We were told that everything was made to order and that some items might take a bit of time, so we started to browse the menu to see what else we could discover. The first big surprise was the label after some items: Vegan option. For the first time in our Latin eating adventures, someone was giving a shout out to the vegans. We were pleased to talk to Miguel Jr. and learn more about Homi. His English was excellent and he told us that ever since they opened, they decided to only serve what they make at home. However, this did not keep them from having an open ear. Customers were coming in and asking if certain dishes had lard, if this or that was vegetarian. Miguel realized that there was a demand and knew how simple it would be to make many of their dishes without the presence of meat or dairy. He also told us that this is why their menu has recently expanded. You ask, they respond. If someone is persistant enough, they might just find their favorite items on the menu. This happened with the Pambazo, a fried Mexican sandwich similar to a torta (the Pambazo sounded so good, that Charles vowed to stop back and order one).


The tamales and tacos came out and we were mesmerized. I barely remembered to snap a photo as I wanted to rip apart the trio of tamales. Charles was also speechless, but it was because of the bite of al pastor that he had just eaten. I tried a bite as well and understood. When meat is prepared to order, there is a difference. Sure, meat that is kept hot for quick service can still be excellent, but this was something special. Not only was it fresh, the seasoning was amazing. It was really BBQ-y, sweet and smoky. Add to that really tasty and fresh tortillas from La Poblanita in Minneapolis and you have yourself an amazing taco. The other taco we ordered was filled with Lengua (tongue) and was prepared in the steamed manner and was excellent. Great tacos.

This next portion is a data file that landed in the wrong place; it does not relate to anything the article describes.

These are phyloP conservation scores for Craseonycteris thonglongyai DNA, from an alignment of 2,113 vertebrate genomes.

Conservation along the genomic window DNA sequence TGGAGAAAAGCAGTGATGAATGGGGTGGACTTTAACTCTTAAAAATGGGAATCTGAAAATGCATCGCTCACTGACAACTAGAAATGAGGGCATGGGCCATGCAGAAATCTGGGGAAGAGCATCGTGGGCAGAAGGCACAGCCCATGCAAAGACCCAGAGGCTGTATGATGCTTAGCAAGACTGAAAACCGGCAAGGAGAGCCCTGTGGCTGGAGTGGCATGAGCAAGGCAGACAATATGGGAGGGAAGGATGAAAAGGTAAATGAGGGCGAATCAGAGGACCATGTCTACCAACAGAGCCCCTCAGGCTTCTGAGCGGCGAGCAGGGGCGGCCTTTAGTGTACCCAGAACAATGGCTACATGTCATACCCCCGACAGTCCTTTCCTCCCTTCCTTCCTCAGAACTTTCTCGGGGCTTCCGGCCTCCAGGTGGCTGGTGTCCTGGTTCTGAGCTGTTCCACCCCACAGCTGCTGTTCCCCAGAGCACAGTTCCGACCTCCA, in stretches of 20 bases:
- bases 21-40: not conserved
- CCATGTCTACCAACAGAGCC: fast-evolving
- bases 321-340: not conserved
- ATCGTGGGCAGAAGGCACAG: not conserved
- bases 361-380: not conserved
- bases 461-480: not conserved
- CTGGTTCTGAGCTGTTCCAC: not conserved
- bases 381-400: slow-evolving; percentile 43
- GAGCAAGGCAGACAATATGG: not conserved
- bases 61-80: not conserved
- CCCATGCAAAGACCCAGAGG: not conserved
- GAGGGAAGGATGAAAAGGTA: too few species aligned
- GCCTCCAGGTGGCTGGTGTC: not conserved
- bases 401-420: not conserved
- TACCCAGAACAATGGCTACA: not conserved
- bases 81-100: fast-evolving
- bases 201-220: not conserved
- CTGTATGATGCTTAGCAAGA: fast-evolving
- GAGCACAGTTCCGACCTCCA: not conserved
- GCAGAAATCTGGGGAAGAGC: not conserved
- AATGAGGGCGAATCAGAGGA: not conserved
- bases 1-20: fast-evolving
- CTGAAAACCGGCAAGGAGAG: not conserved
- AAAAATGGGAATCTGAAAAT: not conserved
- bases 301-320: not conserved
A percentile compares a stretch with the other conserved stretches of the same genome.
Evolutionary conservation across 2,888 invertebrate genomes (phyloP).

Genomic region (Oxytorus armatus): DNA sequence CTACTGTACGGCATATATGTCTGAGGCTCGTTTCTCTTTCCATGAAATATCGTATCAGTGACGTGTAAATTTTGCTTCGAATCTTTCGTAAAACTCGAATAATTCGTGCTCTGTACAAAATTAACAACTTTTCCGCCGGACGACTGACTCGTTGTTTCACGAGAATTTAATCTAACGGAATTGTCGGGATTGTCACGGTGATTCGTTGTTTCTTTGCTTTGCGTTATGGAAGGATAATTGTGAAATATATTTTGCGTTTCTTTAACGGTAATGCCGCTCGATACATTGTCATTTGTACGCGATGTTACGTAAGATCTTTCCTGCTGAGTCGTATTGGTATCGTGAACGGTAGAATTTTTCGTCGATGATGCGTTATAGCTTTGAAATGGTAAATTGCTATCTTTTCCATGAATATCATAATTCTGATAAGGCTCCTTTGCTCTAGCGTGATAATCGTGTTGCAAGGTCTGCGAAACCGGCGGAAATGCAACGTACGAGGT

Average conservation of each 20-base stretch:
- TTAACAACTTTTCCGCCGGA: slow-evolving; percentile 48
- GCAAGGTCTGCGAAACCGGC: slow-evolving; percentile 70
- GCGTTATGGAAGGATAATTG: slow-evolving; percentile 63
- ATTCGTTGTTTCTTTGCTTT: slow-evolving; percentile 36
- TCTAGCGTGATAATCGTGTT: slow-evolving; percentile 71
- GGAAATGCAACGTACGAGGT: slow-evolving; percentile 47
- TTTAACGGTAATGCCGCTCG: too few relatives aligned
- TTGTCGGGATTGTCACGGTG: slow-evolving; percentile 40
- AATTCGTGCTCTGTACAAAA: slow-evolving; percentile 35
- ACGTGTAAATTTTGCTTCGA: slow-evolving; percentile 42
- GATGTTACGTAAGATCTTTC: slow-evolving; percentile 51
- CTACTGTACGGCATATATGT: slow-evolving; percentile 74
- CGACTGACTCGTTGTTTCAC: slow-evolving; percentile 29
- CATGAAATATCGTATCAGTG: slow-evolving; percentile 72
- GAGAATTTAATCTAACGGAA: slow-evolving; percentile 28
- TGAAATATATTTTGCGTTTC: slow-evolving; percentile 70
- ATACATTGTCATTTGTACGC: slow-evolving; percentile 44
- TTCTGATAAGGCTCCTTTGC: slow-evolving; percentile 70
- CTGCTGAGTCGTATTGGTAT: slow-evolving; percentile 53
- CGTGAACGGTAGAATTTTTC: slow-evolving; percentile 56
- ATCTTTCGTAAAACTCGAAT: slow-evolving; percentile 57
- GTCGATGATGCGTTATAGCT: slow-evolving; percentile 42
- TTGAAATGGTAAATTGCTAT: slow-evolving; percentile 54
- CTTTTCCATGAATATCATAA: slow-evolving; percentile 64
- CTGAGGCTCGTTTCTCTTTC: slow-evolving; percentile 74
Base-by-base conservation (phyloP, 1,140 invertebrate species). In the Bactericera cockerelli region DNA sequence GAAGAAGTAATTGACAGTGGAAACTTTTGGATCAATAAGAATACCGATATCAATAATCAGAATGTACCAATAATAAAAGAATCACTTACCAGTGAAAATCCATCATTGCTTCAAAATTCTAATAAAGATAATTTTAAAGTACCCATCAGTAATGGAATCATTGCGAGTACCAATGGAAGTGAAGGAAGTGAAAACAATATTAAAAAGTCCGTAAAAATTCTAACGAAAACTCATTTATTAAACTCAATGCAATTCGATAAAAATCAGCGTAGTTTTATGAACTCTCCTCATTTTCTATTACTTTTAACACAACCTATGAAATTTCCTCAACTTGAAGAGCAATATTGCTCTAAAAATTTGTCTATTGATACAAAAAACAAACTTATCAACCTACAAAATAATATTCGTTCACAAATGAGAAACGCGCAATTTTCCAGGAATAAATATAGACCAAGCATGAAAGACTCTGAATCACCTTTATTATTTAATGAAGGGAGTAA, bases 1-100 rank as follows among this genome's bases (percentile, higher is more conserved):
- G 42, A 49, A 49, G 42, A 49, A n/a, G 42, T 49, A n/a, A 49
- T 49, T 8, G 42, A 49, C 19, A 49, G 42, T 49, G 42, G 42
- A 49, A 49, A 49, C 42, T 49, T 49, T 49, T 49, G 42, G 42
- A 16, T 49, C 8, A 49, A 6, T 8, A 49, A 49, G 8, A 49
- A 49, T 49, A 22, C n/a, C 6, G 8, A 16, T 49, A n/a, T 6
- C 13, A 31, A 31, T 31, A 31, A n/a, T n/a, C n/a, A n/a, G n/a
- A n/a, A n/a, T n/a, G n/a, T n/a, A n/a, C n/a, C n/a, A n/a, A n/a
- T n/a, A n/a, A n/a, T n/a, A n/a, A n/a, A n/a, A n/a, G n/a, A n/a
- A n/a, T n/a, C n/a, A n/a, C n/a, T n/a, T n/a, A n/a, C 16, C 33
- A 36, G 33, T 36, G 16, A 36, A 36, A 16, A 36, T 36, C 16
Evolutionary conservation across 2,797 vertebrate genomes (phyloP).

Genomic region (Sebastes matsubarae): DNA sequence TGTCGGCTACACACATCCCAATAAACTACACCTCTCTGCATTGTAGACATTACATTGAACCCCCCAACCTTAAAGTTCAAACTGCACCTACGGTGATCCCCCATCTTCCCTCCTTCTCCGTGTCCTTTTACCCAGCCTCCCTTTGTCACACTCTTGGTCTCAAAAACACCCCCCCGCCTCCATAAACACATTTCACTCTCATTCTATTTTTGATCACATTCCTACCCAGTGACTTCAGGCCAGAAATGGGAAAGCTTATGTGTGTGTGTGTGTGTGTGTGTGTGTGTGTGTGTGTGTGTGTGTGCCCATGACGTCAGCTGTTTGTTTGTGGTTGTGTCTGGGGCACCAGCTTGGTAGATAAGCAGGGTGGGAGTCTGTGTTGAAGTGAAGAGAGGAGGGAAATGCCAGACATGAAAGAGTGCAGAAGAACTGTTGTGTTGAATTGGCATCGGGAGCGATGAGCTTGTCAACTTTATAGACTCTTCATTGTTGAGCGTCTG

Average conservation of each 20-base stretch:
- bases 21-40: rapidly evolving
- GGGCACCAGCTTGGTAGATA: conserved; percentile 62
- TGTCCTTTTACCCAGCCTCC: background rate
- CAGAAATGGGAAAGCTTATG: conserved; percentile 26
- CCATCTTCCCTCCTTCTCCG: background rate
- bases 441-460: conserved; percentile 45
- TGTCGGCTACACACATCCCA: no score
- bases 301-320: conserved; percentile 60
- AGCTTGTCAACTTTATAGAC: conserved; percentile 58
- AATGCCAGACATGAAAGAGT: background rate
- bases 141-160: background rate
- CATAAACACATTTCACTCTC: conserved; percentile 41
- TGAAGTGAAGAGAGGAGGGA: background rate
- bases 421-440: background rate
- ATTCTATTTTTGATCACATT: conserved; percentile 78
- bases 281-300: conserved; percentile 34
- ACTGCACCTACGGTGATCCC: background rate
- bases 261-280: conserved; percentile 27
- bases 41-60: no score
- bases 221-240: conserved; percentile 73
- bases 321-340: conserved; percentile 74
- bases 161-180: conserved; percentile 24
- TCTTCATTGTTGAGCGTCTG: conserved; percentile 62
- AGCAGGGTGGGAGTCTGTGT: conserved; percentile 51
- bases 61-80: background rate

As for the tamales, we had three in front of us: One raja (jalapeno, cheese and onion), one puerco (pork in a red sauce) and one Veracruzana (or as the menu states, Tamal en hoja de plantano...a tamal wrapped in a banana leaf). 


The raja is one of my favorite tamales, spicy, with just a little cheese and this one had grilled onions. It was delicious with a nice "clean" masa corn. Watch out though, it is spicy! The simple pork tamal was your typical pork tamal with a great corny flavor and plenty of meat and a nicely flavored sauce. It also passed the test of holding together, something a well-stuffed tamal is not apt to do. The tamal en hoja de plantano was, to our delight, a traditional Veracruz style tamal, meaning that it is filled with pork rib meat. These are a rare and fascinating tamal almost overwhelming in complexity. First, you have the creamy white masa that has absorbed an earthy, musty flavor from the banana leaf. Then, as you work your way through, you are confronted with a smoky, rich and spicy adobo sauce. Finally, there is the succulent meat, complete with bones to complete the experience. I would not miss these, they are fantastic.


Enchiladas verdesEnchiladas verdes